Music program marches on


Emma Malinak

The Trinity High School String Orchestra was excited to practice as a full ensemble for the first time this school year. The stage provides plenty of room so that each musician can be socially distanced!

As students and teachers continue to adjust to the 2020-2021 school year, everyone has had to cope with changes and adjustments to their daily schedule and learning process. Trinity’s music department is no exception, as they are now following COVID-19 safety precautions and exploring new methods of learning in order to keep student musicians protected.

Trinity High School’s music department is currently following all of the guidelines and suggestions from the International Coalition Performing Arts Aerosol Study, which was conducted through the National Federation of State High School Associations.

Most of the precautions being taken are similar to those in standard classrooms, such as social distancing and wearing a mask, while others require special steps to accommodate musicians. For example, choir students must wear specifically designed choir masks and members in both concert band and marching band must use bell covers to limit the spread of aerosols. However, in music classes such as orchestra, guitar and piano, musicians do not produce sound by means of using their breath; so, as long as they are wearing masks and not sharing equipment, they are safe just as in any other Trinity classroom. 

To summarize the dedication of the music department during these challenging times, Mr. Hilty stated, “I do believe that we are taking every precaution to maintain student safety while maintaining the quality of the department.”

Regardless, these extra precautions, along with the obstacles that have been presented with cyber and hybrid schedules, have changed the experience of taking music classes and participating in musical ensembles. 

Elle Rush, Trinity senior who is heavily involved in the music department as the Drum Major of the marching band, a member of the Chamber Choir, and a bass player in the Orchestra, shared her thoughts on this year’s music classes: “The hardest part is not being able to play and sing with all of our members…this takes a big toll on our performance and how we learn in the class.”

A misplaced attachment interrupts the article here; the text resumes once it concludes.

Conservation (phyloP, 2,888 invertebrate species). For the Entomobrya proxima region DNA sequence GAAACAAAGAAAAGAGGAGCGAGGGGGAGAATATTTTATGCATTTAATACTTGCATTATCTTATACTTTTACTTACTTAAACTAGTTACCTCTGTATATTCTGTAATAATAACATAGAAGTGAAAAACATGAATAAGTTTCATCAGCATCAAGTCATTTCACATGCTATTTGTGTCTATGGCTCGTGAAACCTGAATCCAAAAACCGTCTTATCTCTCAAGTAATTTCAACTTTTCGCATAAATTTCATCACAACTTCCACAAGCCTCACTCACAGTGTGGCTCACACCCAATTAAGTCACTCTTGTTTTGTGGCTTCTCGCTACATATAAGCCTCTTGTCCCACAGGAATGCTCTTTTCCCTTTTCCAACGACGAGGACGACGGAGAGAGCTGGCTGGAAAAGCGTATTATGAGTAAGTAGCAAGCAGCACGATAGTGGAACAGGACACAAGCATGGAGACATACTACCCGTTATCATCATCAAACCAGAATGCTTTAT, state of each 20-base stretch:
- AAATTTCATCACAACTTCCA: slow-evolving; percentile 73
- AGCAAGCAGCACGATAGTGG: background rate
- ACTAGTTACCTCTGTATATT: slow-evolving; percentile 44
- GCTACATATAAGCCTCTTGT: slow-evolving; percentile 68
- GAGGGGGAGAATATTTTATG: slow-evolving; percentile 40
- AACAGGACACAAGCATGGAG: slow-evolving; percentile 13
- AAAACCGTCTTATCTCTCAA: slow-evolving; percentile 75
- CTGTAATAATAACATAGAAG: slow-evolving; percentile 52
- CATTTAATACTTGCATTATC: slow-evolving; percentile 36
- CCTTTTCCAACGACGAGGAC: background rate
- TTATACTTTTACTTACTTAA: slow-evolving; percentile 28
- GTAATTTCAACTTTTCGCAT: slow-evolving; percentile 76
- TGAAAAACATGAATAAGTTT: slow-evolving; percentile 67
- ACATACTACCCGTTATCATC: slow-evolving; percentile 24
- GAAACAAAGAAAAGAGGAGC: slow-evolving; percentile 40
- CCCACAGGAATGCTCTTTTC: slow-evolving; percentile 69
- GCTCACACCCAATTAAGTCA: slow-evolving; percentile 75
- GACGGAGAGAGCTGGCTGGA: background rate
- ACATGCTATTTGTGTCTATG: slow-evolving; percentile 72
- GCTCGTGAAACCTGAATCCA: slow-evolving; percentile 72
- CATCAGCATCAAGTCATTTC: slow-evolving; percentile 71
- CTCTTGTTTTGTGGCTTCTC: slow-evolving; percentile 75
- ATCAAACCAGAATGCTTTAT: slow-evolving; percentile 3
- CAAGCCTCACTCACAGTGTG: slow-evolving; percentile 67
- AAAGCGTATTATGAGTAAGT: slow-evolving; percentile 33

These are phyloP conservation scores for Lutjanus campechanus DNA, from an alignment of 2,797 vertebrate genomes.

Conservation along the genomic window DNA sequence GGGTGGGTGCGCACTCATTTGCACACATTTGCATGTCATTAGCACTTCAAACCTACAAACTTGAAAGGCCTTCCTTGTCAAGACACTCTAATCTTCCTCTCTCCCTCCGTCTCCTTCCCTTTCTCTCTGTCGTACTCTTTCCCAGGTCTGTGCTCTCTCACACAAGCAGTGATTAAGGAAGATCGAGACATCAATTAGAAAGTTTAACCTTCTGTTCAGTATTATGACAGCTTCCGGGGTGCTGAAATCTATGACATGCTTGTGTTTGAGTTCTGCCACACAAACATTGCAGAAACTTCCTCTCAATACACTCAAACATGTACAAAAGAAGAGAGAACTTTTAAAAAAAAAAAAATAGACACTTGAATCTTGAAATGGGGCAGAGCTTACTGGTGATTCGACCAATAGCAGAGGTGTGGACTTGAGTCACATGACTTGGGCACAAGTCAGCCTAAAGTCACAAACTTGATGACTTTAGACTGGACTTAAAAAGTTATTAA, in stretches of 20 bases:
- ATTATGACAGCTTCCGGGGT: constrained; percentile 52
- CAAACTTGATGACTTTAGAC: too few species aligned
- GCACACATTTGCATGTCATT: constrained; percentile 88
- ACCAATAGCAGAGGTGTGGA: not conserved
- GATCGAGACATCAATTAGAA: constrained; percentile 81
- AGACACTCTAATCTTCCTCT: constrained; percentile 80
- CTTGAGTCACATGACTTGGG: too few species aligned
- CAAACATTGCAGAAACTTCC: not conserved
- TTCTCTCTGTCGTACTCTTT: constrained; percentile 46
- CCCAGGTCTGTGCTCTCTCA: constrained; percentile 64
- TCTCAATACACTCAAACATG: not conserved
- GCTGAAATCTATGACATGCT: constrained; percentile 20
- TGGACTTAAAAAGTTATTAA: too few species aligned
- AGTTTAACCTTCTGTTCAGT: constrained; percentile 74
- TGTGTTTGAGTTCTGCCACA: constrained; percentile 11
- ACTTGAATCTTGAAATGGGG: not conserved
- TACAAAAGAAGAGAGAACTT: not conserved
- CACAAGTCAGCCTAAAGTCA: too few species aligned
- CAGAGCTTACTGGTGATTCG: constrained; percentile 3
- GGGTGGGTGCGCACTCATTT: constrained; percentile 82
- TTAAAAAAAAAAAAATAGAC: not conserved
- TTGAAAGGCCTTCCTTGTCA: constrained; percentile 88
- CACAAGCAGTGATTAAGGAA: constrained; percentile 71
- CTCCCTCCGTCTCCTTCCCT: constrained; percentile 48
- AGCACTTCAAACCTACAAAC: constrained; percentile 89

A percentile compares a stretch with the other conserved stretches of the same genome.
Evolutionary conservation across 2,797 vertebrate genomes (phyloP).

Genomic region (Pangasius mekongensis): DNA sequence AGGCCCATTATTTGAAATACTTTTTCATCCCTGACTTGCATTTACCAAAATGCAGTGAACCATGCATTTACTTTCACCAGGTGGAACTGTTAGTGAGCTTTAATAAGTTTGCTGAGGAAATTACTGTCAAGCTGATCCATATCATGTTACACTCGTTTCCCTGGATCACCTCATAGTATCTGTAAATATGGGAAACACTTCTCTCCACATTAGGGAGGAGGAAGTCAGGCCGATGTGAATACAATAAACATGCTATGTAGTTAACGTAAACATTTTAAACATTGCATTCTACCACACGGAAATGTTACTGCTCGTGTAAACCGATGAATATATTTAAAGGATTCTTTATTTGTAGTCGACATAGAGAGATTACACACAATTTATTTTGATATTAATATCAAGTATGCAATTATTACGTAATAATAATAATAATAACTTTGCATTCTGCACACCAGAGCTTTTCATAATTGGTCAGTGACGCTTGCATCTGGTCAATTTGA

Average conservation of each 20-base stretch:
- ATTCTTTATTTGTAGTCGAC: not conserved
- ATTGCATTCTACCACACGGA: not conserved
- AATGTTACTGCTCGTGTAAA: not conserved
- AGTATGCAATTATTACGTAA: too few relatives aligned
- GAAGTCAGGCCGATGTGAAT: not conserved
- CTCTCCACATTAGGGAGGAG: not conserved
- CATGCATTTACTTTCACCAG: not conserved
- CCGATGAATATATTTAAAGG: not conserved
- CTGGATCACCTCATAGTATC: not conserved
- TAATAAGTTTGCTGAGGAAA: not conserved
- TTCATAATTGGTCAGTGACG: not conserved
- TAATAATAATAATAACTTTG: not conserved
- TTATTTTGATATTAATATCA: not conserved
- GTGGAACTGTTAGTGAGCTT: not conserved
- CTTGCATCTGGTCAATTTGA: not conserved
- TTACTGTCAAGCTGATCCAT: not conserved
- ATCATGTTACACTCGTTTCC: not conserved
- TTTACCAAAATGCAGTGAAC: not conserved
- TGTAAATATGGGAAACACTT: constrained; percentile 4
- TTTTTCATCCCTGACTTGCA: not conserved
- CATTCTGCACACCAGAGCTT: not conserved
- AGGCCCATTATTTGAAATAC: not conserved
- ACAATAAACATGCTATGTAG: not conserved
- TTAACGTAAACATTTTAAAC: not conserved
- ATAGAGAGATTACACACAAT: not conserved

Rush thinks that during the time that the school was following the hybrid schedule, the only students that seemed to benefit from musical instruction were the students in school that day. She is also concerned that students are missing out on certain experiences, such as marching band competitions and concerts, due to pandemic regulations. 

However, Hilty thinks that these developments are not setbacks, but instead are benefits to the music department as classes can now focus on music theory, fundamental techniques, and musicianship, without having to worry about specific repertoire for concerts and competitions.

“We are able to give ample time for these important building blocks, which will only benefit the musicians in the long run,” Hilty commented on the music department’s change in focus. 

Now, as the school has moved to a 4-day-a-week schedule, safety remains a top priority. The stage is set up to accommodate musicians in various ensembles so that social distancing is still possible. 

Despite the adjustments to regulations, changes in focus, and uncertain plans for future concerts, the comradery of the music department has stayed the same; Rush reflected, saying, “The people involved in any type of music class are definitely family… that has helped us stay positive throughout this whole situation. Everyone has been so amazing at maintaining the new changes, and they do not stop us from creating awesome music!”

Music students from across the department would like to say “thank you” to Mr. Hilty, Mr. Conkle and Mr. Komula for working so hard to keep the music department thriving despite the current circumstances. Trinity’s musicians are grateful to be able to keep the spirit of music alive in the school!